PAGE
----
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The Toronto Sun CareerConnection

Interior designers bring spaces to life

By Linda White
Special to The Sun


You're imaginative and practical. Your technical and research skills are as strong as your people and communication skills. Walk into a room and you can determine if the space works well or simply isn't functional. You've got what it takes to become an interior designer, a career that combines esthetics and structure.
Last year's winners of the ARIDO Awards of Excellence: Heaton Cottage, designed by Fleur-de-lis (left) and Square Restaurant, designed by Anacleto Design Associates.


It's a career that's attracting a growing number of students. "We call it the 'HGTV phenomenon'," says Gary Hewson, President of the Association of Registered Interior Designers of Ontario (ARIDO). "Awareness of design has certainly increased and that includes fashion, graphic and landscape design."

"Pay your dues"

TV may have made us more aware of interior designers, but it's simplified what it takes to be successful, believes Monique Le Ray of Le Ray Designs in Toronto. "You can be a brilliant designer, but you have to pay your dues year after year after year to achieve success," she says.

The first step to becoming an interior designer in Ontario is to graduate from an ARIDO-approved interior design program. There are 11 in Ontario, offered at colleges and universities. "Your education offers exposure to residential, corporate office, retail and health care, which may help determine your interests," Hewson says. "Your decision on whether to specialize in residential or commercial tends to evolve with experience."

Upon completion of your education, you must work as an intern member. "ARIDO is the first association in North America to make mentoring mandatory. We're very proud to have an extensive list of interior designers wanting to be mentors," Hewson says.
Holt Renfrew designed by burdifilek won An ARIDO award last year.


After graduating from Ryerson Polytechnical Institute (now a university) in Toronto in 1988, Hewson worked as a junior designer with a national department store chain for two years. Highlights include designing a 60,000-square-foot floor. He went on to design bank branches for six years, incorporating security measures. Today, he works with Office Source, helping interior designers create functional offices.

Once your education and intern experience total seven years, you're eligible to write a qualifying exam. Upon successful completion, you become a registered ARIDO member -- a prerequisite to work as an interior designer in Ontario.

ARIDO's 2,000 registered members also belong to Interior Designers of Canada, which has about 3,500 members. Every three years, you must complete 36 hours of training to stay on top of any changes to the building code and to build your career through such electives as marketing or design trends.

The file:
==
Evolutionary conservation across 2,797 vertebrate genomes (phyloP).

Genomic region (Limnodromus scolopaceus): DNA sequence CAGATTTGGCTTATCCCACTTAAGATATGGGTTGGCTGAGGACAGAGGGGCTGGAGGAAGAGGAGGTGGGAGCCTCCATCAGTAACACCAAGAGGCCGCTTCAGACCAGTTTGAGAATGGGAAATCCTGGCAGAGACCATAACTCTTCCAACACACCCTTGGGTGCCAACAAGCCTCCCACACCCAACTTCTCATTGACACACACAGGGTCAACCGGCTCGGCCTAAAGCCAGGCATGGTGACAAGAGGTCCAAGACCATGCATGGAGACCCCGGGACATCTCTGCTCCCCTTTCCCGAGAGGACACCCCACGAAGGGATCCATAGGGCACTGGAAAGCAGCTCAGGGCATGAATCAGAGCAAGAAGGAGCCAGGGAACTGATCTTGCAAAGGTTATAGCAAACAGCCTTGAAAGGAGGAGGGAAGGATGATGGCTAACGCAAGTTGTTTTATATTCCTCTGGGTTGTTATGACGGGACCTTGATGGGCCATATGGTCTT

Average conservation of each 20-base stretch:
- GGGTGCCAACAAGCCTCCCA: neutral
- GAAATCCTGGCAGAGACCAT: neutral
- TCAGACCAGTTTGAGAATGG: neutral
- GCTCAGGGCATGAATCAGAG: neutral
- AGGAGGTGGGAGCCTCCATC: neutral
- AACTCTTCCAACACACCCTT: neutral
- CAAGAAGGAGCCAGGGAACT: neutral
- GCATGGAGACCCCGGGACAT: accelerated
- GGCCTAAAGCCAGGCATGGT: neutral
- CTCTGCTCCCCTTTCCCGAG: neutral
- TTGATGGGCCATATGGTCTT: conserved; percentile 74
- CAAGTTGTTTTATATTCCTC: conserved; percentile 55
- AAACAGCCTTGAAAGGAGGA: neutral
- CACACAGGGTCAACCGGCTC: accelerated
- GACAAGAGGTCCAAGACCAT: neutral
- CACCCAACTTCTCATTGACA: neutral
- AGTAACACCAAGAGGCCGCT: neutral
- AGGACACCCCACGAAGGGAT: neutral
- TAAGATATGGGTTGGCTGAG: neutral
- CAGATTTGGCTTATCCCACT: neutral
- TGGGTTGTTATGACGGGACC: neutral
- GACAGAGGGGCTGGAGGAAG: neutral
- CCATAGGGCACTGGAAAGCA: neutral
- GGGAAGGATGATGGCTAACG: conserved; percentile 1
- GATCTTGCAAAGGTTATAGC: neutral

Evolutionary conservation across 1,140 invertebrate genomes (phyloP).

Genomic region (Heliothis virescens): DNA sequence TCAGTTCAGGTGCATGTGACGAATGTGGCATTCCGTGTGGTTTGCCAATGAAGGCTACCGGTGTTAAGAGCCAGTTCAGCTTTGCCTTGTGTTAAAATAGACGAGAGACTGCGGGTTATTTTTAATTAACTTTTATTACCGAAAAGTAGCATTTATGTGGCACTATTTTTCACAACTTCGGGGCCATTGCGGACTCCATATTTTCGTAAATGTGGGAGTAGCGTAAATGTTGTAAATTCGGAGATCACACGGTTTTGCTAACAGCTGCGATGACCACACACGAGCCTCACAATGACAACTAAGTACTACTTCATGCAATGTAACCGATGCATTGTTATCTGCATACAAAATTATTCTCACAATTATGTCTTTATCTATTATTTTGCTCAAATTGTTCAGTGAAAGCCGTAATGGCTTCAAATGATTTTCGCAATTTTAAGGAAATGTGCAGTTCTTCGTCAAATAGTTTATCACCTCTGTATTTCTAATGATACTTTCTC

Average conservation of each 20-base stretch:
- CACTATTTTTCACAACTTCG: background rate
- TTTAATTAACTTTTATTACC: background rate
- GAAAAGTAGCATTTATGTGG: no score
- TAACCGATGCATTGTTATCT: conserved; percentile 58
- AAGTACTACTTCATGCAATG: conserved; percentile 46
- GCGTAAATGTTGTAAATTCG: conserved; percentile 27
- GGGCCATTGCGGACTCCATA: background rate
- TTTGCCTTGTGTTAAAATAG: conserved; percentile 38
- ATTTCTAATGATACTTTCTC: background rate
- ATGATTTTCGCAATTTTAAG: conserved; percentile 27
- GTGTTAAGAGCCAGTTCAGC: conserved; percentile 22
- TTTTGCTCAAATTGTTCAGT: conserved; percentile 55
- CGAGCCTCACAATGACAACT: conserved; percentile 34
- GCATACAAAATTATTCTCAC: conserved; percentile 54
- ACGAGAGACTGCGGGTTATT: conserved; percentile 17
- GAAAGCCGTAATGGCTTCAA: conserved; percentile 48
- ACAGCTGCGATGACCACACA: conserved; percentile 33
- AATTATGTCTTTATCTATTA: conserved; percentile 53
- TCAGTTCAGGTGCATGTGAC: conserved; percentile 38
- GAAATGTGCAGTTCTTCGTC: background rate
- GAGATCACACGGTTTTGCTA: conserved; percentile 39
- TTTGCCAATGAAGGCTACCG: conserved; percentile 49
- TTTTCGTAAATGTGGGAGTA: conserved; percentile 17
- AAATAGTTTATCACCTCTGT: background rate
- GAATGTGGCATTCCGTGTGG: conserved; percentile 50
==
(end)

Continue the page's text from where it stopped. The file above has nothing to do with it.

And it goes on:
GARY HEWSON
ARIDO president


Many interior designers are self-employed, while others work for large firms or small firms. "Our industry is very cyclical. It's tied into what's going on in the economy," Hewson says. "Many of our commercial members are busy and some say they're having a hard time finding designers. The residential industry tends to be less cyclical because people understand investing in their homes is a safe investment. As a result, our residential members are very steady."

Together with Interior Designers of Canada and other partners from across North America, ARIDO helped create a new website: www.careersininteriordesign.org. It lists the following as keys to success:
  • Artistic and Technical Requirements. You must know how to plan a space, how to present that plan visually, how materials and products will be used and how texture, colour and lighting interact. You must understand structural requirements of your plans, health and safety issues and building codes.
    DESIGNER OR DECORATOR?
    What's the difference between interior decorating and interior design? Interior decorating is the application of finishes such as paint, wallpaper, fabrics and furniture. Interior design identifies and creatively solves problems to create a functional and attractive space. Interior designers use specialized knowledge of design construction, building codes, equipment, materials and furnishings in order to enhance and protect the health, safety and welfare of the public. Visit www.careersininteriordesign.org to learn more.
  • Interpersonal Communications. You must communicate clearly and effectively and listen attentively. Because you work with architects, contractors and other service providers, you must be both a good team leader and player.
  • Management Strategies. You must have excellent time and project management skills. You must be able to sell your ideas to clients, create informative and persuasive proposals and maintain good client relationships.

    "Trust is a big thing in our business," says Le Ray, a commercial, residential and furniture designer for 25 years. "It takes a lot of thought and effort to have a successful design. You have to appreciate your clients and create a design for them, not yourself. That means listening to what they want. You're working on their dreams, whether it's a business, residence or cottage."



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